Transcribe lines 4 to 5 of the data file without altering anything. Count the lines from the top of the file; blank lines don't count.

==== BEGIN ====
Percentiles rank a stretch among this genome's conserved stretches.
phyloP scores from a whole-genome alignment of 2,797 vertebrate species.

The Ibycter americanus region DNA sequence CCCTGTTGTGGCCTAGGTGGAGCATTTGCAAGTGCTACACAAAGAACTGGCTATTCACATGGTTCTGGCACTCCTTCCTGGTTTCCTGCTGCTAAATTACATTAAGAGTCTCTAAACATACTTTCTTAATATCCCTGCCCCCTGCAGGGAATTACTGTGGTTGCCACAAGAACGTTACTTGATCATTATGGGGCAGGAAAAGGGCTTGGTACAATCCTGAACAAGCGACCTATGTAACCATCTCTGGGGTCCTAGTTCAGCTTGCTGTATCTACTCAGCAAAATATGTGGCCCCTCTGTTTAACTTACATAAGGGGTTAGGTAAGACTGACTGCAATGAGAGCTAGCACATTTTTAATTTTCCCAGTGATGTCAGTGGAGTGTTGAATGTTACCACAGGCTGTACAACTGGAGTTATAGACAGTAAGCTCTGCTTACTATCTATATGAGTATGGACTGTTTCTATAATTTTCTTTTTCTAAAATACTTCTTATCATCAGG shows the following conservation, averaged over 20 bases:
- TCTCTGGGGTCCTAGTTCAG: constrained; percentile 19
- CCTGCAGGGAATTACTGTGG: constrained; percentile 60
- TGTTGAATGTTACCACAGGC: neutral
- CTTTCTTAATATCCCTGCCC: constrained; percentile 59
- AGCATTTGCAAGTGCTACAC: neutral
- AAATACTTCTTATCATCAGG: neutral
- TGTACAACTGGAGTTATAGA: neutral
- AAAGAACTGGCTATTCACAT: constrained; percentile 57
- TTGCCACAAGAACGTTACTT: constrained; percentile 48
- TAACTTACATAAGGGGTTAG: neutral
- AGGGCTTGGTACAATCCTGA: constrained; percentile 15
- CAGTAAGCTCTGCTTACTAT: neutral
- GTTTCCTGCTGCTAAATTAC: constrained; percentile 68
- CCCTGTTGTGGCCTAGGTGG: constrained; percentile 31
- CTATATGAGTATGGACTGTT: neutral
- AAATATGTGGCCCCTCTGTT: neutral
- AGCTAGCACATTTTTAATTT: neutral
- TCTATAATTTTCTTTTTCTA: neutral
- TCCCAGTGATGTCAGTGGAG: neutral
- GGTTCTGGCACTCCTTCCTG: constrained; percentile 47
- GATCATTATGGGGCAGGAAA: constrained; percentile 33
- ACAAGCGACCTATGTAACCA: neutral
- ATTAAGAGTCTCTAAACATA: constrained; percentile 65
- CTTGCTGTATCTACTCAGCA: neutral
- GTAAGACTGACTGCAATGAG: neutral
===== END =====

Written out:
- TCTCTGGGGTCCTAGTTCAG: constrained; percentile 19
- CCTGCAGGGAATTACTGTGG: constrained; percentile 60